In book three of the Testing series, the United Commonwealth wants to eliminate the rebel alliance fighting to destroy The Testing for good. Cia is ready to lead the charge, but will her lethal classmates follow her into battle?
She wants to put an end to the Testing
In a scarred and brutal future, The United Commonwealth teeters on the brink of all-out civil war. The rebel resistance plots against a government that rules with cruelty and cunning. Gifted student and Testing survivor, Cia Vale, vows to fight.
But she can’t do it alone.
This is the chance to lead that Cia has trained for – but who will follow? Plunging through layers of danger and deception, Cia must risk the lives of those she loves–and gamble on the loyalty of her lethal classmates.
Who can Cia trust?
The stakes are higher than ever-lives of promise cut short or fulfilled; a future ruled by fear or hope–in the electrifying conclusion to Joelle Charbonneau’s epic Testing trilogy. Ready or not…it’s Graduation Day.
The Final Test is the Deadliest!
If I weren’t so invested in the story already, this book would have gotten a MUCH lower rating. As it is, I’m left so… disappointed. Independent Study ended with the hope of making change without needless killing and rebellion as found in many other dystopian books. Well, Graduation Day took down that notion almost immediately.
There were simply TOO MANY THINGS going on in this book. Dealing with university classes (the whole Professor Lee thing was so interesting! I wish we got to see more of Cia’s school life), their own testing (that could be a book in itself), the President’s list (that got condensed into ONE NIGHT), and making change within the system.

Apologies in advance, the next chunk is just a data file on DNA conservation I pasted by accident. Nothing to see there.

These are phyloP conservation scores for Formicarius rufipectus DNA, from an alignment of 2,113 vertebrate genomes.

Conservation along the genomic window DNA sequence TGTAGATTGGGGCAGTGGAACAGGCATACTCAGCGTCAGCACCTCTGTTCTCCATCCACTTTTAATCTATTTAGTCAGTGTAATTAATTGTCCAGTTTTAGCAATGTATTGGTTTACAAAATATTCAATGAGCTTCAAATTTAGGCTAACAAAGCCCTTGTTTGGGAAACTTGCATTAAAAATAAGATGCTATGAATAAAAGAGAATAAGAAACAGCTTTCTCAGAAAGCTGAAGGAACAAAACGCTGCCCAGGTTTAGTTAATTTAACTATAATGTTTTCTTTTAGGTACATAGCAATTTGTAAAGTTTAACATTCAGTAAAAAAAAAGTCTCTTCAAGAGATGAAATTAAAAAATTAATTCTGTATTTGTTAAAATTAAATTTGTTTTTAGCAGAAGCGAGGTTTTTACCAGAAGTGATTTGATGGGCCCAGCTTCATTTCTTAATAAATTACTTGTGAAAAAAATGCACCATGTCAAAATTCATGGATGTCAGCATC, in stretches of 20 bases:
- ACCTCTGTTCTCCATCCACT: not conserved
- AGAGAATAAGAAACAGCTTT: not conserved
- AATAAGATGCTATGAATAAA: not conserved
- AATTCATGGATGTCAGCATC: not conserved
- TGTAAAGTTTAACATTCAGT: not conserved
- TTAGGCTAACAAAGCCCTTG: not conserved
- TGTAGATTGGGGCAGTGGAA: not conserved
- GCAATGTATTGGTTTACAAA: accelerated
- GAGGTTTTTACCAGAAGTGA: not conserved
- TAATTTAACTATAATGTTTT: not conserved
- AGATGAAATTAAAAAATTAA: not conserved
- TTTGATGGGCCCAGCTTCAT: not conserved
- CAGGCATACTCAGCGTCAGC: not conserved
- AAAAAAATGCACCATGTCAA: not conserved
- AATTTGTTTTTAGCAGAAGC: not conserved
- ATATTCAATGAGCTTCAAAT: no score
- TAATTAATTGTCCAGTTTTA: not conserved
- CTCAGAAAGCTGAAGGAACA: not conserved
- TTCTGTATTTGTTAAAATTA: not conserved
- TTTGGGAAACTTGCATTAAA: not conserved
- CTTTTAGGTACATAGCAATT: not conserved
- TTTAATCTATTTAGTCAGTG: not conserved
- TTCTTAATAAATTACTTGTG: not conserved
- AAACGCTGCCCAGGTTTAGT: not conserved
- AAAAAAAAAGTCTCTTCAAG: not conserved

As for Cia’s own “testing,” I found that so frustrating because she was willing to employ the same tactics as the Testing she had been put through. Wasn’t the whole point for her to find a new way to learn how to trust people? Also, with situations like the greenhouse or random safety patrollers, I got annoyed by how some lives were so easily discarded while others were deeply respected and mourned for. It sends a confusing message — is each life simply a number, or do they all matter?
The ending was annoying because that’s where I hoped the book would START — watching Cia become a leader and begin to make reform within the United Commonwealth. Instead, the book ended wide-open. The first two books were SO, SO good. This was a disappointing end to the trilogy.
- The Testing and Independent Study – Joelle Charbonneau
- Mockingjay – Suzanne Collins (yeah, it’s at that level)
- Insurgent – Veronica Roth
- A cookie-cutter dystopian novel